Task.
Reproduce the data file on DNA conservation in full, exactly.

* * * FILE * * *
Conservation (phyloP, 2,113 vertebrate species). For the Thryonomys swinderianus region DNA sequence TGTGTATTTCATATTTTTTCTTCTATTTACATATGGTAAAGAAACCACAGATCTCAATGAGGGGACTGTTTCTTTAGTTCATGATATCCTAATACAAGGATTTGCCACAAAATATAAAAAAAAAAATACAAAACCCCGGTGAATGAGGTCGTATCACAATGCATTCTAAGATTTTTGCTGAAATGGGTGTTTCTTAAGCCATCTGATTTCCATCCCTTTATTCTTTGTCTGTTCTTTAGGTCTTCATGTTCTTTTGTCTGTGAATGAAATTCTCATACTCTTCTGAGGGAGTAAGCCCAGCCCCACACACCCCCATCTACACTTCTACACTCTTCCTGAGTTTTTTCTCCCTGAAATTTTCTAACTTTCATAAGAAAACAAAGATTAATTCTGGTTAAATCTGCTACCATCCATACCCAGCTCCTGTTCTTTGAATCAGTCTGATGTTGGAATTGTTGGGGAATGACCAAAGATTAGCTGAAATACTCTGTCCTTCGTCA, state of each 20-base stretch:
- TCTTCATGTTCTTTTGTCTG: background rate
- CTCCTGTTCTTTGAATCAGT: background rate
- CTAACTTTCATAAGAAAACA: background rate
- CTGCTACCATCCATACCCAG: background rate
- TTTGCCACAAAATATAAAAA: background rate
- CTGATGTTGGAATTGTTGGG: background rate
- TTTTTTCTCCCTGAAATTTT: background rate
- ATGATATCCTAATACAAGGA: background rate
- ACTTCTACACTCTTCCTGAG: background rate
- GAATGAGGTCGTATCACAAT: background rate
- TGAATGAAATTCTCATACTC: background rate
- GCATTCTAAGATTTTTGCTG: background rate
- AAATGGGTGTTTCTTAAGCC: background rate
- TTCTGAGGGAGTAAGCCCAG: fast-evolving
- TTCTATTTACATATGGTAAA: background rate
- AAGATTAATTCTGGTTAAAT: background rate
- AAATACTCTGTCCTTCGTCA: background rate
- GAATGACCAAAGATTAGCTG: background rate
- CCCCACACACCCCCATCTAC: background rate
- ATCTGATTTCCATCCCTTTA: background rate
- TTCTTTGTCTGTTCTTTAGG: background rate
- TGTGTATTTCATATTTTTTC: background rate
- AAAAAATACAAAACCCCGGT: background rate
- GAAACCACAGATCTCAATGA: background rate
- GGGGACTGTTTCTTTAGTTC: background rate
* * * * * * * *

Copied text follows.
Conservation (phyloP, 2,113 vertebrate species). For the Thryonomys swinderianus region DNA sequence TGTGTATTTCATATTTTTTCTTCTATTTACATATGGTAAAGAAACCACAGATCTCAATGAGGGGACTGTTTCTTTAGTTCATGATATCCTAATACAAGGATTTGCCACAAAATATAAAAAAAAAAATACAAAACCCCGGTGAATGAGGTCGTATCACAATGCATTCTAAGATTTTTGCTGAAATGGGTGTTTCTTAAGCCATCTGATTTCCATCCCTTTATTCTTTGTCTGTTCTTTAGGTCTTCATGTTCTTTTGTCTGTGAATGAAATTCTCATACTCTTCTGAGGGAGTAAGCCCAGCCCCACACACCCCCATCTACACTTCTACACTCTTCCTGAGTTTTTTCTCCCTGAAATTTTCTAACTTTCATAAGAAAACAAAGATTAATTCTGGTTAAATCTGCTACCATCCATACCCAGCTCCTGTTCTTTGAATCAGTCTGATGTTGGAATTGTTGGGGAATGACCAAAGATTAGCTGAAATACTCTGTCCTTCGTCA, state of each 20-base stretch:
- TCTTCATGTTCTTTTGTCTG: background rate
- CTCCTGTTCTTTGAATCAGT: background rate
- CTAACTTTCATAAGAAAACA: background rate
- CTGCTACCATCCATACCCAG: background rate
- TTTGCCACAAAATATAAAAA: background rate
- CTGATGTTGGAATTGTTGGG: background rate
- TTTTTTCTCCCTGAAATTTT: background rate
- ATGATATCCTAATACAAGGA: background rate
- ACTTCTACACTCTTCCTGAG: background rate
- GAATGAGGTCGTATCACAAT: background rate
- TGAATGAAATTCTCATACTC: background rate
- GCATTCTAAGATTTTTGCTG: background rate
- AAATGGGTGTTTCTTAAGCC: background rate
- TTCTGAGGGAGTAAGCCCAG: fast-evolving
- TTCTATTTACATATGGTAAA: background rate
- AAGATTAATTCTGGTTAAAT: background rate
- AAATACTCTGTCCTTCGTCA: background rate
- GAATGACCAAAGATTAGCTG: background rate
- CCCCACACACCCCCATCTAC: background rate
- ATCTGATTTCCATCCCTTTA: background rate
- TTCTTTGTCTGTTCTTTAGG: background rate
- TGTGTATTTCATATTTTTTC: background rate
- AAAAAATACAAAACCCCGGT: background rate
- GAAACCACAGATCTCAATGA: background rate
- GGGGACTGTTTCTTTAGTTC: background rate